Life’s paths are fantastical and fractious, following not what line some abstract geometer might limn but carving the segments and curves that present least resistance, most opportunity, or simply the most enticing caprice. We are lightning, that kiss of earth and heaven; we are rivers twisting and carving canyons and cataracts; we are tree branches, turning new ways with each season, trying twigs and tangles in different directions until we have extended ourselves in uncountable angles to gather sun and air. Wherever we are going, we will get there, because where we get is where we were going, but where we point at any point may not be the point at all.
Life is anfractuous.
And anfractuous is life. We start with this soft article an and then, like a snap of a twig, break off with frac; our tu spells “chew” and our ous spells “us.” Who has manufactured this? How does it turn? Is this u an n and this n a u? Is the sinuous s we see simply the broken back view of an a? The word curves and turns and will not take a straight path. It is anfractuous.
It comes from Latin, suitably modified. The an comes from a root meaning ‘about’ or ‘around’ and the fract from one meaning ‘break’ or ‘bend’ – fracture, fraction, infraction, and also frangible. The verb is frangere; its past tense is fractus. How do you get fractus from frangere? You start by saying the g as “g,” not “j.” Then you add the past-tense ending tus, and the t makes the g harden to c. Then all you need do is reduce the n to a nasalization and then to nothing. And how do you get that g to go from “g” to “j” as we say it today? Simply by saying it farther and farther forward in the mouth in anticipation of the e or i until it’s right at the ridge and it breaks away with a little affrication. You see, these strange transformations all take the path of least effort. They seem inevitable in hindsight. They got where they were going because where they got was where they were going.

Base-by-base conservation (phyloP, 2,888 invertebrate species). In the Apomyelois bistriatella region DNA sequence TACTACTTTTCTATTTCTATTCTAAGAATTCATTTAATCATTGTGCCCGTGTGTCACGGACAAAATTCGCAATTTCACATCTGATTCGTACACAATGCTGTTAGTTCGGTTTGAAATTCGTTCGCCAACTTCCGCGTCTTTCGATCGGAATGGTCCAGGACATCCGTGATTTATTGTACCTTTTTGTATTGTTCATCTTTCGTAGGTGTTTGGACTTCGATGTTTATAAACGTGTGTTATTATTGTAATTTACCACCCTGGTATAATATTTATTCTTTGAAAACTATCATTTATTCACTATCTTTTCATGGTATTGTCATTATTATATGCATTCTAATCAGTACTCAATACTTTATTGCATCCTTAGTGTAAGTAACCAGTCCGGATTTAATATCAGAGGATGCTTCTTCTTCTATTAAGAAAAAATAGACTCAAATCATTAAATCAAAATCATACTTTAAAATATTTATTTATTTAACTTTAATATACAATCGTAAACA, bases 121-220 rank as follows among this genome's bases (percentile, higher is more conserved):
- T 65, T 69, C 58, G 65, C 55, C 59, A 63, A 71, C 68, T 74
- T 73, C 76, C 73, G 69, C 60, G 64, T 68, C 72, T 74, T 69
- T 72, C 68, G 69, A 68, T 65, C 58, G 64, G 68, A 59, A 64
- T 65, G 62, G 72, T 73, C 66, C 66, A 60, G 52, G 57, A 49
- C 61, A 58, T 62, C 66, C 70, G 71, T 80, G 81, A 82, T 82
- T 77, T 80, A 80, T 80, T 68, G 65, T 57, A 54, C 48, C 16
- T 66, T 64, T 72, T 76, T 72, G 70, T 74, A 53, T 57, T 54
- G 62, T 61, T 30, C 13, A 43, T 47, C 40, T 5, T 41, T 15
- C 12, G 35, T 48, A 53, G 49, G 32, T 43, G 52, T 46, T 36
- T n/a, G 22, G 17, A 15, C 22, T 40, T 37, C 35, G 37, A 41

So we take our paths, we grow out as branches and we become enlightninged, and perhaps our end is the light and perhaps our end is to light – on fire. We grow and grow old like the white ash trees, and perhaps we end as white ashes. But however we may break, we take leaf, and then we take leave, and it all comes around again, breaking and bending, beginning and ending and starting over.
There is one poem I can find that carries the word anfractuous. It also embodies it. It is by T.S. Eliot, who has been ashes long enough that I am safe to reproduce it here:
And the trees about me,
Let them be dry and leafless; let the rocks
Groan with continual surges; and behind me,
Make all a desolation. Look, look, wenches!
Paint me a cavernous waste shore
Cast in the unstilled Cyclades,
Paint me the bold anfractuous rocks
Faced by the snarled and yelping seas.
Display me Aeolus above
Reviewing the insurgent gales
Which tangle Ariadne’s hair
And swell with haste the perjured sails.
Morning stirs the feet and hands
(Nausicaa and Polypheme),
Gesture of orang-outang
Rises from the sheets in steam.
This withered root of knots of hair
Slitted below and gashed with eyes,
This oval O cropped out with teeth:
The sickle motion from the thighs
Jackknifes upward at the knees
Then straightens out from heel to hip
Pushing the framework of the bed
And clawing at the pillow slip.
Sweeney addressed full length to shave
Broadbottomed, pink from nape to base,
Knows the female temperament
And wipes the suds around his face.
(The lengthened shadow of a man
Is history, said Emerson
Who had not seen the silhouette
Of Sweeney straddled in the sun).
Tests the razor on his leg
Waiting until the shriek subsides.
The epileptic on the bed
Curves backward, clutching at her sides.
The ladies of the corridor
Find themselves involved, disgraced,
Call witness to their principles
And deprecate the lack of taste
Observing that hysteria
Might easily be misunderstood;
Mrs. Turner intimates
It does the house no sort of good.
But Doris, towelled from the bath,
Enters padding on broad feet,
Bringing sal volatile
And a glass of brandy neat.